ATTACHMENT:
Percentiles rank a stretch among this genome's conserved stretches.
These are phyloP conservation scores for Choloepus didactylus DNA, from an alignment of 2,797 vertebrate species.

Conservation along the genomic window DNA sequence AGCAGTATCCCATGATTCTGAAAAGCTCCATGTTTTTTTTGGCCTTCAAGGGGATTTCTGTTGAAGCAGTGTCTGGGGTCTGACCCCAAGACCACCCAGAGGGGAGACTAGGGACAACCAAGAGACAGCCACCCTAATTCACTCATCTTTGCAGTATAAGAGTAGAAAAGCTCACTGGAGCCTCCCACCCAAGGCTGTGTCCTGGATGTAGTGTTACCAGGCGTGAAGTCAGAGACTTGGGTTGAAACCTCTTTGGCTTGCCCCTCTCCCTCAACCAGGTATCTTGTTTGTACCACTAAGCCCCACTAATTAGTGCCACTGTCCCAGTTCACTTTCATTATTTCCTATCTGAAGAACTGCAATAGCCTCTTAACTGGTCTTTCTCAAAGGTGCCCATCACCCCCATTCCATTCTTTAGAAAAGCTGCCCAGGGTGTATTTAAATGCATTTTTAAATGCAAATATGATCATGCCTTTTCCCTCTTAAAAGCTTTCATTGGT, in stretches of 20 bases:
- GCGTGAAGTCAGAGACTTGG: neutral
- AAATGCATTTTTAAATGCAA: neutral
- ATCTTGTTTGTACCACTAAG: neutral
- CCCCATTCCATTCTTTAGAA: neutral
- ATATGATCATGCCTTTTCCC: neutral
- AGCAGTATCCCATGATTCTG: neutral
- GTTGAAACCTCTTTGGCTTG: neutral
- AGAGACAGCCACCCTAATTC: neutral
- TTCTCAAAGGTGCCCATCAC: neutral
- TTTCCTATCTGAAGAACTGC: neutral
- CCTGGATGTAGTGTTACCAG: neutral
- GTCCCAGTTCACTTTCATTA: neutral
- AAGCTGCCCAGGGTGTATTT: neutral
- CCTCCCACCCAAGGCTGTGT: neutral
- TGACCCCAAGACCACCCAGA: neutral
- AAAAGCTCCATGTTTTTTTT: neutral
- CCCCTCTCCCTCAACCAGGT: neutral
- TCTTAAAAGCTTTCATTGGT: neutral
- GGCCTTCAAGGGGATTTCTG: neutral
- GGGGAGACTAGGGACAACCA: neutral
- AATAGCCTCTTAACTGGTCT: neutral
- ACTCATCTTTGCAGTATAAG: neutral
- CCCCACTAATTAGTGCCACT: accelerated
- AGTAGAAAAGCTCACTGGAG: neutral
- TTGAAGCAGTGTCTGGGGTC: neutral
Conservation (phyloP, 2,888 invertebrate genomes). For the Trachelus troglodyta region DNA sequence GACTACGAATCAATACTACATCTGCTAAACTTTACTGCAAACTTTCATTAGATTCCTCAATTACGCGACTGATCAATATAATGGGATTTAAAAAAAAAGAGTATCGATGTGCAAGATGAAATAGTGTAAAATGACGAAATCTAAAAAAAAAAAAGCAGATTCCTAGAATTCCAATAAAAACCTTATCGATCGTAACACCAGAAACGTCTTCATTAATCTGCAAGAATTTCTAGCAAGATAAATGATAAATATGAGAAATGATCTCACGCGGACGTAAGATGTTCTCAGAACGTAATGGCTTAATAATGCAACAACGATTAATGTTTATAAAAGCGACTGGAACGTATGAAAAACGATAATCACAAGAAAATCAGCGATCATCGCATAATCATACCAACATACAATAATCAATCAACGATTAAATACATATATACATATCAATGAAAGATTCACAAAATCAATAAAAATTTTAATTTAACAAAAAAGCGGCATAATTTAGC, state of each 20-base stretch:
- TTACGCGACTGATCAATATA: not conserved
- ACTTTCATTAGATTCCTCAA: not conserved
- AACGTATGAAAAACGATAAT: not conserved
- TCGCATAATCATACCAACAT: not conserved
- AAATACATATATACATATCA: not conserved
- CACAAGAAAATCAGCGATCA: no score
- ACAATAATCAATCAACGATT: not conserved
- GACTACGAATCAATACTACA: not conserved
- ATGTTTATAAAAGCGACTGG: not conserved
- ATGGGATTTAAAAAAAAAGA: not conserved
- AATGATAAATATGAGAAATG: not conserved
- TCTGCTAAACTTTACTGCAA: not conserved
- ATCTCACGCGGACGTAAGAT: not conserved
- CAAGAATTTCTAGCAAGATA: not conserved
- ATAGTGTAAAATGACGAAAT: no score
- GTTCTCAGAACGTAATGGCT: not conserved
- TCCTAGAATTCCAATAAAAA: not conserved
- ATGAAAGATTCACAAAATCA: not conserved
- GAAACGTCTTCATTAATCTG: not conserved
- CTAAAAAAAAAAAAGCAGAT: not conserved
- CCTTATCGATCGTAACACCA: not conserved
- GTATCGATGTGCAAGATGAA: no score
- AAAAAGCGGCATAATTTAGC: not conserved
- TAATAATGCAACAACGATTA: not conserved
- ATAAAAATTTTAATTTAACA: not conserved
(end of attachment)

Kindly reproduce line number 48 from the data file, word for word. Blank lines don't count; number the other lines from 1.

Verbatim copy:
- GAAACGTCTTCATTAATCTG: not conserved